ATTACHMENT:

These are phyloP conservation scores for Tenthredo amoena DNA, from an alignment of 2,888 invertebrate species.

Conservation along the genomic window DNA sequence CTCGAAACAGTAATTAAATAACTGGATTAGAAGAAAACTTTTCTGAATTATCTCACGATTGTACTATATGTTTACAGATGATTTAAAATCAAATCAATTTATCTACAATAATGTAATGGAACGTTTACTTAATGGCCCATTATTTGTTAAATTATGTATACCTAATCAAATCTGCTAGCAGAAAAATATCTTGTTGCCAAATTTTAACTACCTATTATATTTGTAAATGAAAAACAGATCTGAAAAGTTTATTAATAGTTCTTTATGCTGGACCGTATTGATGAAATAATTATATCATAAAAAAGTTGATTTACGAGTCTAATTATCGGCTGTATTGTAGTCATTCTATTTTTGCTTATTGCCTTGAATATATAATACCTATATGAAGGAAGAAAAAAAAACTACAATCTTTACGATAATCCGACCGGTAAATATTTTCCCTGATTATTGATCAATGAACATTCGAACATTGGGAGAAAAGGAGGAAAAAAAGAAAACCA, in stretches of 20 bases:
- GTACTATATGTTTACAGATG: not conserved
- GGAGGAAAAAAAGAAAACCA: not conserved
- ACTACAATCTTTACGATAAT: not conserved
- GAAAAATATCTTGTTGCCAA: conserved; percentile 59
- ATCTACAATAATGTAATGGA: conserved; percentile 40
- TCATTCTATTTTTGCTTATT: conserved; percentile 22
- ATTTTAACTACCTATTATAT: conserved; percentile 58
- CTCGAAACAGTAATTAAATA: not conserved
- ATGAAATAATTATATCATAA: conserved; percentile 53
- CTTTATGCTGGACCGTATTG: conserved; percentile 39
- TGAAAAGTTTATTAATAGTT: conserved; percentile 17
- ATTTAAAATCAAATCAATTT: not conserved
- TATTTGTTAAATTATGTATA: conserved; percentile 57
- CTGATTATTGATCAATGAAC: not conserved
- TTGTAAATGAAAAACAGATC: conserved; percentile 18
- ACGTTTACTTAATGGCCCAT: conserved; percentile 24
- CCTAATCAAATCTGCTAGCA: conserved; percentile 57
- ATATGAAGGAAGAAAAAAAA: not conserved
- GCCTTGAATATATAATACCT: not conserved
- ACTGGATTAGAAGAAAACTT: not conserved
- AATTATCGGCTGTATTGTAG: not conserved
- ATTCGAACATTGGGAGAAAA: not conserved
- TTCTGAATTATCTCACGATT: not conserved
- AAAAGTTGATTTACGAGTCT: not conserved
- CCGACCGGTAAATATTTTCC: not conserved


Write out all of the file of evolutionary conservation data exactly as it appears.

These are phyloP conservation scores for Tenthredo amoena DNA, from an alignment of 2,888 invertebrate species.

Conservation along the genomic window DNA sequence CTCGAAACAGTAATTAAATAACTGGATTAGAAGAAAACTTTTCTGAATTATCTCACGATTGTACTATATGTTTACAGATGATTTAAAATCAAATCAATTTATCTACAATAATGTAATGGAACGTTTACTTAATGGCCCATTATTTGTTAAATTATGTATACCTAATCAAATCTGCTAGCAGAAAAATATCTTGTTGCCAAATTTTAACTACCTATTATATTTGTAAATGAAAAACAGATCTGAAAAGTTTATTAATAGTTCTTTATGCTGGACCGTATTGATGAAATAATTATATCATAAAAAAGTTGATTTACGAGTCTAATTATCGGCTGTATTGTAGTCATTCTATTTTTGCTTATTGCCTTGAATATATAATACCTATATGAAGGAAGAAAAAAAAACTACAATCTTTACGATAATCCGACCGGTAAATATTTTCCCTGATTATTGATCAATGAACATTCGAACATTGGGAGAAAAGGAGGAAAAAAAGAAAACCA, in stretches of 20 bases:
- GTACTATATGTTTACAGATG: not conserved
- GGAGGAAAAAAAGAAAACCA: not conserved
- ACTACAATCTTTACGATAAT: not conserved
- GAAAAATATCTTGTTGCCAA: conserved; percentile 59
- ATCTACAATAATGTAATGGA: conserved; percentile 40
- TCATTCTATTTTTGCTTATT: conserved; percentile 22
- ATTTTAACTACCTATTATAT: conserved; percentile 58
- CTCGAAACAGTAATTAAATA: not conserved
- ATGAAATAATTATATCATAA: conserved; percentile 53
- CTTTATGCTGGACCGTATTG: conserved; percentile 39
- TGAAAAGTTTATTAATAGTT: conserved; percentile 17
- ATTTAAAATCAAATCAATTT: not conserved
- TATTTGTTAAATTATGTATA: conserved; percentile 57
- CTGATTATTGATCAATGAAC: not conserved
- TTGTAAATGAAAAACAGATC: conserved; percentile 18
- ACGTTTACTTAATGGCCCAT: conserved; percentile 24
- CCTAATCAAATCTGCTAGCA: conserved; percentile 57
- ATATGAAGGAAGAAAAAAAA: not conserved
- GCCTTGAATATATAATACCT: not conserved
- ACTGGATTAGAAGAAAACTT: not conserved
- AATTATCGGCTGTATTGTAG: not conserved
- ATTCGAACATTGGGAGAAAA: not conserved
- TTCTGAATTATCTCACGATT: not conserved
- AAAAGTTGATTTACGAGTCT: not conserved
- CCGACCGGTAAATATTTTCC: not conserved